Earlier this week, two amicus curiae briefs were filed with the Supreme Court of Ohio on behalf of the Ohio School Boards Association. In both briefs, OSBA was joined by other parties. OSBA had been asked by member school districts to prepare these briefs through its Legal Assistance Fund.
OSBA offers school districts and ESCs in Ohio a wide range of services, access to up-to-date information and research on school issues, and the opportunity to participate actively in the development of educational policy at the state and federal levels. But board members may not be aware of one of the most valuable resources available through OSBA: the Legal Assistance Fund (LAF).
On Tuesday, the Ohio Supreme Court held in the case White v. King that Ohio’s Open Meetings Act prohibits any private prearranged discussion of public business by a majority of the members of a public body regardless of whether the discussion occurs face to face, telephonically, by video conference, or electronically by email, text, tweet or other form of communication.
The Supreme Court of Ohio recently ruled on a public records case between Columbus State Community College and a former employee. The ruling may assist school districts dealing with overbroad public records requests.
In the case, State ex Rel. Zidonis v. Columbus State Cmty. Coll., 2012-Ohio-4228, Sunday Zidonis was terminated from her employment with Columbus State. Following her termination, Zidonis made several public records requests to the college for certain emails as well as complaint and litigation files over a six-year period.
The OSBA Legal Assistance Fund (LAF) recently participated in an Ohio Supreme Court case between The Ohio State University (Ohio State) and ESPN. The LAF joined the Ohio Legal Rights Service, Community Legal Aid Services, and Northeast Ohio Legal Services, and submitted an amici curiae brief arguing that Ohio State was prohibited from disclosing the records requested by ESPN pursuant to Ohio's Public Records Act and the Family Education Rights and Privacy Act (FERPA).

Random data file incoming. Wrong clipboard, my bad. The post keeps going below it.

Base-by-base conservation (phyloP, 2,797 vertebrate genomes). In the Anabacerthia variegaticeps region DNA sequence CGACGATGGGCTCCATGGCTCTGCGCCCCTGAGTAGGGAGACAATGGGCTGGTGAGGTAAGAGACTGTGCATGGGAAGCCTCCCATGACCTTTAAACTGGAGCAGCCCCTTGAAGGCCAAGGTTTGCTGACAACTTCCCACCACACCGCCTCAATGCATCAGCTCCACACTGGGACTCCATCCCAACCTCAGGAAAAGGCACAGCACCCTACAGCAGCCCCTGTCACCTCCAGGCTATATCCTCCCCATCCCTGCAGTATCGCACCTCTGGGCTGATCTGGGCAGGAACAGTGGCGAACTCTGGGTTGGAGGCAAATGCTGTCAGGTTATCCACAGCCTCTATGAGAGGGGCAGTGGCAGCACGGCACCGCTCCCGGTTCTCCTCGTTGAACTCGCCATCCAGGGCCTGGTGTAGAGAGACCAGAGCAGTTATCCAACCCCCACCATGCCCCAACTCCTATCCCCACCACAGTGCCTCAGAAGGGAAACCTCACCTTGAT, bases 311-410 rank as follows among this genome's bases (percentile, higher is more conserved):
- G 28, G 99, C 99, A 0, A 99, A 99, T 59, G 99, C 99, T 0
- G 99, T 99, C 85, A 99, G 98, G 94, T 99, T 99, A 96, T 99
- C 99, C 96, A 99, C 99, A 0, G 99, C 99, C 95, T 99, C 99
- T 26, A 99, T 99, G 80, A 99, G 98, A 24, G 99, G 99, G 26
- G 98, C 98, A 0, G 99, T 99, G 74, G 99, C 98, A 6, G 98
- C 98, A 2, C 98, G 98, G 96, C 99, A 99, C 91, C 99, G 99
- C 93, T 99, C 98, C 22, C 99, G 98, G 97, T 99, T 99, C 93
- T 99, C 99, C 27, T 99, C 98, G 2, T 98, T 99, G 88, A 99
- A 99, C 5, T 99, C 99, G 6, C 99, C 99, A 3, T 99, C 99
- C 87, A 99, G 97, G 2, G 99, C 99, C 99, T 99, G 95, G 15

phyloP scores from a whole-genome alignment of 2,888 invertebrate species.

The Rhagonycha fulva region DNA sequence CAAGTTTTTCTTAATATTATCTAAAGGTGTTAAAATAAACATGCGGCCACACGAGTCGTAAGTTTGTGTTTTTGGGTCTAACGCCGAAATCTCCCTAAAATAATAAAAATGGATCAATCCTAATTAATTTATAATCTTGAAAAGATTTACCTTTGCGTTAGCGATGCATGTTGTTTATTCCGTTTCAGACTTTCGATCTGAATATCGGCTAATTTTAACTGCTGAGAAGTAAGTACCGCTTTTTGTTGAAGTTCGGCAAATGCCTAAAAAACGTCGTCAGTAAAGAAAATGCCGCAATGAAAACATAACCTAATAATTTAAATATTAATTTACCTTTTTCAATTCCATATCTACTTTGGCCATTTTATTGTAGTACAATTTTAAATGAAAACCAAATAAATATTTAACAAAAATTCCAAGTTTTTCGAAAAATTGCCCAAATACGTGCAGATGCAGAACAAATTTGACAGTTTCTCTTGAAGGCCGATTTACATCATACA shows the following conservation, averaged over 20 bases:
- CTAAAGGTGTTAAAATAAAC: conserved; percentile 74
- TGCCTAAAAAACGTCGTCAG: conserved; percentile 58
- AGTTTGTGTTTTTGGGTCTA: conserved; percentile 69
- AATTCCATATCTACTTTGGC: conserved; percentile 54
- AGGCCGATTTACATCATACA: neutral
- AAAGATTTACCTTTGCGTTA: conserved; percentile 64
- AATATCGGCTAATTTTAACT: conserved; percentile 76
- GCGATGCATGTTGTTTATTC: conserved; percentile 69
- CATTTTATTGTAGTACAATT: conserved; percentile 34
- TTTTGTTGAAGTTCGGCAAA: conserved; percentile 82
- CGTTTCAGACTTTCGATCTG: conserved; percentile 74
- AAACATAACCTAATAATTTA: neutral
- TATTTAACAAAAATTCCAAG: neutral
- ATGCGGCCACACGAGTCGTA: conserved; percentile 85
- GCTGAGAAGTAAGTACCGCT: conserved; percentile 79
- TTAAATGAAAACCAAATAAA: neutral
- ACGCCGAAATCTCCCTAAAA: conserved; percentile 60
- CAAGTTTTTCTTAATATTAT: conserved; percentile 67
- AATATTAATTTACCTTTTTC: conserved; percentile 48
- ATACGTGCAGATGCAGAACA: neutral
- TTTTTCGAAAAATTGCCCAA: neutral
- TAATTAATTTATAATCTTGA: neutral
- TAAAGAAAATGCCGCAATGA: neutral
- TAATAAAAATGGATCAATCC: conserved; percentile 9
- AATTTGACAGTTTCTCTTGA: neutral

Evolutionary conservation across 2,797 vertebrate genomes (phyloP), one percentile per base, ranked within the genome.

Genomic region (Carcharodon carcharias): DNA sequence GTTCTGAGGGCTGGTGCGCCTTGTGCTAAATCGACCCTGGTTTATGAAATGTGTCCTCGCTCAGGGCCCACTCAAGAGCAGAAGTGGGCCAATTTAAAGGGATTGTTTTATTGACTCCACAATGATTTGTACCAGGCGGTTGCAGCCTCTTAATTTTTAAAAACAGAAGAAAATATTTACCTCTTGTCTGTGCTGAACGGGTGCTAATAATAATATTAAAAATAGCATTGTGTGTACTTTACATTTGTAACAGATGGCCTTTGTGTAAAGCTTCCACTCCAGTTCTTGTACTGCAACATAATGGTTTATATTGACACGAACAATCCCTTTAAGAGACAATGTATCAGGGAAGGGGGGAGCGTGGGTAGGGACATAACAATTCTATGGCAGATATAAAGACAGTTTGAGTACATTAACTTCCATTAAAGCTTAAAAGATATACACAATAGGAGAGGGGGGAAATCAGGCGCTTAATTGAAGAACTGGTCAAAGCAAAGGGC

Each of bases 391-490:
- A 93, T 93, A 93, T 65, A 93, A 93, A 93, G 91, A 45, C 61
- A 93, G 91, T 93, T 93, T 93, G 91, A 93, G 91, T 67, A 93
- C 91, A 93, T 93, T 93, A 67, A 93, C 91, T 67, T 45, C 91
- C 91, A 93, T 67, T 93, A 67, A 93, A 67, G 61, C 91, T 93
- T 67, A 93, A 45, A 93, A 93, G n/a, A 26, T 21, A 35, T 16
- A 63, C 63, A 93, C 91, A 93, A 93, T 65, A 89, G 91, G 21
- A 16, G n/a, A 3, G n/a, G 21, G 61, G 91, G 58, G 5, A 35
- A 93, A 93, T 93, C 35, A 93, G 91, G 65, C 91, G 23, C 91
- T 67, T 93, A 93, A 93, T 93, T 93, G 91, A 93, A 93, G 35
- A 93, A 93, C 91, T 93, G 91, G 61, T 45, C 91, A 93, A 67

Ohio Supreme Court expounds on statutory damages, attorneys fees and costs in post-HB 9 public records mandamus case. The Ohio Supreme Court ruled on a recent public records case against a police department, and the ruling has implications for all public entities. The case, State ex rel. Doe v. Smith, 123 Ohio St.3d 44, concerned the availability of a sealed juvenile record. A citizen had made a public records request in late November 2007 for records to the Pierce Township Police Dept.
State ex rel. Perrea v. Cincinnati Pub. Sch., Ohio St.3d , 2009-Ohio-4762 Perrea, a teacher at Hughes High School in the Cincinnati Public School District (CPS), filed repeated public records requests seeking copies of the standardized tests that are administered to all of the districts ninth grade students at the end of each semester. Perrea stated that he was concerned about the design, implementation and scoring of the examinations, which were developed by WestEd at a cost of $270,000, and claimed that he did not intend to use the copies for any commercial purpose.